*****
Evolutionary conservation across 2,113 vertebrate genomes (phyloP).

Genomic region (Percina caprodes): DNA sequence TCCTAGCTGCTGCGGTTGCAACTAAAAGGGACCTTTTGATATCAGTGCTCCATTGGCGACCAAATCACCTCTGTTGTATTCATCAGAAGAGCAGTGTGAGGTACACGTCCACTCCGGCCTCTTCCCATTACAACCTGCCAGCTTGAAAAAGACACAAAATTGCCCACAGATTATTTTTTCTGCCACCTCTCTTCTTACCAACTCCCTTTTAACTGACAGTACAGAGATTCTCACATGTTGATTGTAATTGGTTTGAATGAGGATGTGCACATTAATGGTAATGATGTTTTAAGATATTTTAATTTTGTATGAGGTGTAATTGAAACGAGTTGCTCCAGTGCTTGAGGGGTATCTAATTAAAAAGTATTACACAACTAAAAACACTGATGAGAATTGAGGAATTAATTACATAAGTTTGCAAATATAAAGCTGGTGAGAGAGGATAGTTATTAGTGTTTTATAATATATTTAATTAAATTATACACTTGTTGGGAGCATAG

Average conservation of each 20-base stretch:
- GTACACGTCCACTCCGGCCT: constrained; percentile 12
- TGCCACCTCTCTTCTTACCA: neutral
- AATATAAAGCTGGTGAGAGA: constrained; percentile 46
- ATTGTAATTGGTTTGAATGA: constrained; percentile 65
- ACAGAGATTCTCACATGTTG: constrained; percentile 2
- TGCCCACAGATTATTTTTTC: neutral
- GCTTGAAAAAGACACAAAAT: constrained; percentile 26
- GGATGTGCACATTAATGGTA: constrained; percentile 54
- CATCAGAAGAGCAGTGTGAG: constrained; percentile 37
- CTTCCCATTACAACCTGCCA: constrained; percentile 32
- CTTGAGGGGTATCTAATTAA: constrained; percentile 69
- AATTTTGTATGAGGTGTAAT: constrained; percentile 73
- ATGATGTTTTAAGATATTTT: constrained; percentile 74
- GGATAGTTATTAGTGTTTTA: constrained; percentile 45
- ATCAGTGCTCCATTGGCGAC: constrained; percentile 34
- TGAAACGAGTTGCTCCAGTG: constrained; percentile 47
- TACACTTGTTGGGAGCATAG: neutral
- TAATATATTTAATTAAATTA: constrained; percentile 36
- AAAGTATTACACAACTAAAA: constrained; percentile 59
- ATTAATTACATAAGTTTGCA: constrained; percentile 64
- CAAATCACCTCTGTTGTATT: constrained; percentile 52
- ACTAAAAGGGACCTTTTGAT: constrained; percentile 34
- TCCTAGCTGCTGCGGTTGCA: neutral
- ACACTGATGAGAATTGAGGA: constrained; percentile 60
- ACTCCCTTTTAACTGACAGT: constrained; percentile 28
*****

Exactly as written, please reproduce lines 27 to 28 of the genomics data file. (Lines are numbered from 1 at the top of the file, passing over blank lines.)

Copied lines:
- ACACTGATGAGAATTGAGGA: constrained; percentile 60
- ACTCCCTTTTAACTGACAGT: constrained; percentile 28